On one hand, Kaisjer successfully shakes up the filming style – quite literally: he says he aimed for “impressionistic” and, unusually for a costume drama, shot with a hand-held camera. It’s not exactly Blair Witch-wobbly, but it does give a looser, “informal feel”, more analogous to the group’s own artistic experiments in form. On the other hand, it still does all look a bit deliberately vintage, with a chiaroscuro of smoky gloom here and a bleached fade-out there; very Instagram. And there’s heavy use of soft focus that lays thick romanticism over lingering shots of people painting, attractive young graduates discussing art and smoking, as women brush hair by candlelight ….
Still, if such scenes flirt with cliché, the performances are subtle and winning. Among the characters’ younger selves – we hop back and forth in their lives – Phoebe Fox is a nuanced, multi-faceted Vanessa, Lydia Leonard an enjoyably sharp, sprightly Virginia, and James Norton a soulful, pained Duncan Grant, while I’m looking forward to seeing more of Eve Best as the older Vanessa. Meanwhile, Coe’s script mostly manages the historic tone nicely, of-its-time but not slavishly so. “We took a naturalistic approach,” says Kaisjer. “It’s a bit more like people speak today, so audiences can relate.”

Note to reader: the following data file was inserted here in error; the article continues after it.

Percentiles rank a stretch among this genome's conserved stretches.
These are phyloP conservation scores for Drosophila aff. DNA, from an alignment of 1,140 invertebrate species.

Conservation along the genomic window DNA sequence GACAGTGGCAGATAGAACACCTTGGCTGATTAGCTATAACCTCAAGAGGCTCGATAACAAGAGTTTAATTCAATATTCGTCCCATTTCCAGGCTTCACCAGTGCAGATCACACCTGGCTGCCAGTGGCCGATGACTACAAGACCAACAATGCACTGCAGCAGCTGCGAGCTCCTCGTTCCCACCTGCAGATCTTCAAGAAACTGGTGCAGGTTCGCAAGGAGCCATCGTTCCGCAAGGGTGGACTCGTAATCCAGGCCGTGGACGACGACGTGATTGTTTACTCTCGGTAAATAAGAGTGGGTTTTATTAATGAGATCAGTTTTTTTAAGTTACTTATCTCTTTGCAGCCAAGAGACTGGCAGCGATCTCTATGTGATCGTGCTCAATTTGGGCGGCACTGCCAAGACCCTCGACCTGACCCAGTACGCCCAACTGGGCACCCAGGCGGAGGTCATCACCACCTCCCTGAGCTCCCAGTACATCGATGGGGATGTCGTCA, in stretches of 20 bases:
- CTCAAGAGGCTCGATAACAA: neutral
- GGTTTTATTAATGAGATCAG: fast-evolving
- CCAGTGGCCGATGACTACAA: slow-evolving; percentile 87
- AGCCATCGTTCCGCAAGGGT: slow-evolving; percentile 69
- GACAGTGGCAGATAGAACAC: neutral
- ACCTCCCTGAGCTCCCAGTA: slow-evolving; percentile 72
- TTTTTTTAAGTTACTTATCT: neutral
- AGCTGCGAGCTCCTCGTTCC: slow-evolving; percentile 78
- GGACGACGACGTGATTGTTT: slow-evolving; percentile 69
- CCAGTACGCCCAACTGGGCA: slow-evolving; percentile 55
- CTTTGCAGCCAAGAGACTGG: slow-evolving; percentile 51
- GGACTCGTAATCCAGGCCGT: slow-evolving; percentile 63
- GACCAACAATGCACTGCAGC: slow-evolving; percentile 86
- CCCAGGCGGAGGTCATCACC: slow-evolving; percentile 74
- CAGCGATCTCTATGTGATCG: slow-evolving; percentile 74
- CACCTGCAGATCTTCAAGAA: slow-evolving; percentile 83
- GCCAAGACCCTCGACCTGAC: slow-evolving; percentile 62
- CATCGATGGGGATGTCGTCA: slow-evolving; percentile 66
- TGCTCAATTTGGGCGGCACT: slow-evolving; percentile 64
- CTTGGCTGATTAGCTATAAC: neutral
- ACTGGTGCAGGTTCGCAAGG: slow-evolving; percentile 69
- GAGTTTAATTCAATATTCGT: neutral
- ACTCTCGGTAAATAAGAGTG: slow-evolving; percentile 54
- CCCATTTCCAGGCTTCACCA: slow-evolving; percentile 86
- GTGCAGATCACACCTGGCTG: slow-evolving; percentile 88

And while it may be a costume drama, it doesn’t feel overly lavish – some costumes are worn repeatedly, in contrast to the ongoing fashion-parade evident in many primetime period pieces, and while there may be servants, hatboxes and horse-drawn carriages, their rooms and farmhouses are shabby, covered in art not aristocratic wealth, and allow the show to avoid the usual picturesque wish-fulfillment.
If there’s one major sticking point, it’s the thundering, crudely ‘cinematic’ music. Heaving piano arpeggios indicate the presence of Art and Romance, while screechy violins flag Tragedy. It’s too formal, and by being so formulaic, cues us into expecting the drama to be highly codified too. Sure, a blast of Icona Pop might have been a step too far for the Beeb – but if you can’t adopt the musical as well as filming styles of Girls, can you at least avoid the musical styles of Merchant Ivory?
Here was your chance to take a “massive risk in tone”; why not grab it, Auntie? It seems that even when you ditch the corsets, escaping cultural convention is a tough ask. Still, it’s a struggle that the Bloomsbury Group might have had some sympathy with.